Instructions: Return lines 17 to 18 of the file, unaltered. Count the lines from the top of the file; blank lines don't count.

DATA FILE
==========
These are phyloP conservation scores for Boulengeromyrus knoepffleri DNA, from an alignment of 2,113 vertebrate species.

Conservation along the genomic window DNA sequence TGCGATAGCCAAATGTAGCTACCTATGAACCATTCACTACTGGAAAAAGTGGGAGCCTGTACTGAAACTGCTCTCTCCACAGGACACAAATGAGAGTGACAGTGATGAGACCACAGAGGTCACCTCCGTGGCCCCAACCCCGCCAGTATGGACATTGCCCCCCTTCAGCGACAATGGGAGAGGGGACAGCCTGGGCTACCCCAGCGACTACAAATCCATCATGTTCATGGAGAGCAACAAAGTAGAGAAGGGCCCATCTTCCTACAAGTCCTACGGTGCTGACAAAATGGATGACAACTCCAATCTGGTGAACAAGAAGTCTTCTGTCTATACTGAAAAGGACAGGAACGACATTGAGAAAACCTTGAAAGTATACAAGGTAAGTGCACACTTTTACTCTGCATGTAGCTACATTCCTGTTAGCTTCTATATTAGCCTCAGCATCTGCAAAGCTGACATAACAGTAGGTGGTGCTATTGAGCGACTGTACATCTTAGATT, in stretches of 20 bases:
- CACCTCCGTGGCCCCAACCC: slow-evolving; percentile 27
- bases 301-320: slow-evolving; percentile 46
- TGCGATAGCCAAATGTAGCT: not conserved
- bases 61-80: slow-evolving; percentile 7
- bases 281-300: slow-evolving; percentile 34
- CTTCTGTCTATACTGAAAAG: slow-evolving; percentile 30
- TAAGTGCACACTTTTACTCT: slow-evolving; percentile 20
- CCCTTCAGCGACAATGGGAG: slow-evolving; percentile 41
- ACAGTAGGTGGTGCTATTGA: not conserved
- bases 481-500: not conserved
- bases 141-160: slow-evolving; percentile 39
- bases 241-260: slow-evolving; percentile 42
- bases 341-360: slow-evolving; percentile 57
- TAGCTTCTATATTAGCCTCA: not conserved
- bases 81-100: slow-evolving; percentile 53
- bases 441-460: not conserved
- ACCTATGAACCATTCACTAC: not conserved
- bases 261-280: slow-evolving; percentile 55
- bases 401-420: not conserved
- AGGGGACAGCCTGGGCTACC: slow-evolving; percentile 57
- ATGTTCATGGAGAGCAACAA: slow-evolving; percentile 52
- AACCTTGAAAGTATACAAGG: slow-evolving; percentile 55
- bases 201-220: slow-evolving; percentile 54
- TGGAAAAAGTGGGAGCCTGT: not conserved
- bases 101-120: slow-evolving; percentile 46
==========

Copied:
- bases 81-100: slow-evolving; percentile 53
- bases 441-460: not conserved